Following the Belmont Planning Commission's Tuesday night to allow youth sports groups to use Notre Dame de Namur University's Koret Field, youth sports leaders say they will work with neighbors to try to keep noise to a minimum.
"I'm hoping this is the start of new cooperation with the neighbors," AYSO regional commissioner Greg Snow said in an e-mail Wednesday.
Snow said he and Tom Snider, president of the Belmont United Soccer Club, who together filed a request for access to Koret Field in April, met with several neighbors last week to discuss issues including noise.
"We are willing to work with them on things like lower decibel whistles," Snow said. "I know the neighbors are not happy with the overall CUP from 2005, but that's what is in force right now."
Snow said he and Snider would consider not using loudspeakers or bullhorns, and keeping crowds smaller as well, as ways to mitigate the noise issue.
At Tuesday night's Planning Commission meeting -- where commissioners voted 3-1 in favor of the an to the university's 2005 Conditional Use Permit that allows the Belmont United Soccer Club and Belmont/Redwood Shores AYSO to hold games at Koret Field -- a number of residents who live near the field spoke out, explaining the noise is unbearable.
"In the fall of 2003, NDNU established intramural soccer and lacrosse, and that was when our formerly peaceful neighborhood suddenly exploded with noise," Belmont resident Margaret Davis said.
"This noise is amplified because it’s in a sort of amphitheater and it travels up the hills," she added. "It is really, really noisy."
Belmont resident Richard Hughes echoed Davis' statement, saying too much noise already comes from the field.
"It’s loud enough now," Hughes said. "In the summertime, I can’t open my windows, I can’t have company over and go outside. You’re trying to enjoy peace in your backyard, I don’t get it."
But Alan Sarver, another resident who lives near the field, said he and his wife enjoy the sounds of kids playing sports, and added the noise from the field is nothing compared to traffic noise or construction noise they hear on a regular basis.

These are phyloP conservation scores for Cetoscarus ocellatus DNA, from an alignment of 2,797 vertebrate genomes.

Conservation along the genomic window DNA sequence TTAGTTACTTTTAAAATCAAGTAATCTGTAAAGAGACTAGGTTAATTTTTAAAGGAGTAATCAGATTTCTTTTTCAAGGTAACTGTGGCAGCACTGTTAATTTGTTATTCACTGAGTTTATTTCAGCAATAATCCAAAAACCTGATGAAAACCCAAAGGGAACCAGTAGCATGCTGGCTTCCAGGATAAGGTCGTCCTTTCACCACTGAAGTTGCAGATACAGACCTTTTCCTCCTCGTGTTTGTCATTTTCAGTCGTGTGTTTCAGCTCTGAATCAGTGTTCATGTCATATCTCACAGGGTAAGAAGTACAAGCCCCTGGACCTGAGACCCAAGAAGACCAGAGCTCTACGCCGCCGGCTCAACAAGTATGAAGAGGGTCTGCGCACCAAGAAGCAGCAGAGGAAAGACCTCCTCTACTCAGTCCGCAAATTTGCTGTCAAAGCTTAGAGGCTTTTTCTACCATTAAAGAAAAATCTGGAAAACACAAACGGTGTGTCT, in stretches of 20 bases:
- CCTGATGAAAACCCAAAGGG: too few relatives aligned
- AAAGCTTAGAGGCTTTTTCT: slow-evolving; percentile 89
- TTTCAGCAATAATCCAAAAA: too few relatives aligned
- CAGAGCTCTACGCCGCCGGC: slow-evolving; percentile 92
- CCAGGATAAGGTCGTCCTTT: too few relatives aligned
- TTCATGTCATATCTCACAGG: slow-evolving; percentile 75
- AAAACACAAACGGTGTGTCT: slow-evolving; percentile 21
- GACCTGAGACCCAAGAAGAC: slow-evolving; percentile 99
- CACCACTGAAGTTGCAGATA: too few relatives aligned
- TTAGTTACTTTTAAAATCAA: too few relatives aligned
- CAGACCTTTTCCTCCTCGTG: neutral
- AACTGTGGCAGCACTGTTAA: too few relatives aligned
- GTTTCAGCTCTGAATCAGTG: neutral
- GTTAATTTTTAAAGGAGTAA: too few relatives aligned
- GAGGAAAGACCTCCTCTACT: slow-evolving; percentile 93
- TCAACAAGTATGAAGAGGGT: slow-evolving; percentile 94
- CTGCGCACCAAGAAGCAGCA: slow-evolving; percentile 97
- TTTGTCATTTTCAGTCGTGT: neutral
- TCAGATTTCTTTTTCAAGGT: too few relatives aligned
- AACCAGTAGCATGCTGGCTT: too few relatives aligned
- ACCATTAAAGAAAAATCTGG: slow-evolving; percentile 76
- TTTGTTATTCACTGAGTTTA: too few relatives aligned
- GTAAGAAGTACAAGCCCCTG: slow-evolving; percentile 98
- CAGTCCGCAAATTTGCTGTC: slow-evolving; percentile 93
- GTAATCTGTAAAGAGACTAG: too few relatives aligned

"Our house projects out over the canyon, probably as directly impacted by noise from Koret Field as any home," Sarver said. "We do hear sounds coming from Koret Field when graduation is going on and occasionally when there are large cheers from the crowd."
But, he continued, "On balance, hearing the joyful sounds of our community’s playing fields being used by our community’s children is why the people want to live in this community."
When addressing the commission, Snow and Snider explained they would likely only use the field for one or two games a weekend.
In addition, they said their two organizations amount to less than 1,500 kids.
"This field is not going to accommodate all these kids we’re talking about," Snow said. They could play "one to two games over the course of a weekend" at the field. "We’ve got 10 other fields that we play on now. We’re obviously trying to get the turfed at the same time."
Snider added that NDNU supports youth sports groups' use of the field, and that the university has nothing to gain from sharing their field with kids other than good will.
"This will serve the greater good of the Belmont community," Snider said.
Commissioner Robert Mayer also voiced support of NDNU, saying the university has been patient throughout the years-long process of seeking an amended Conditional Use Permit.
"I think that NDNU has displayed great patience and tact in this entire process," Mayer said. "I sympathize with the issue of the noise, but I have to look at the fact that 35 people constituting Belmont Citizens for a Tranquil [Community] versus the hundreds who would benefit. You can’t subject city policy to the requests of a few people."
NDNU spokesman Richard Rossi said Wednesday the university is pleased with the commission's decision to allow youth sports groups access to Koret Field.
"We’re very happy with the action taken by the planning commission last night," Rossi said. "It gives Belmont’s children a place to play that they so desperately need especially since they apparently may be losing some other sites. We only hope that the commission’s decision is allowed to stand."
He added, "We also appreciated the kind remarks made by some of the commissioners about NDNU’s willingness to allow the city’s youth the use of its field."
Mayor Coralin Feierbach said she was unable to comment on the Planning Commission's decision due to a possible conflict of interest that in the event of an appeal, the item would be brought before the Belmont City Council.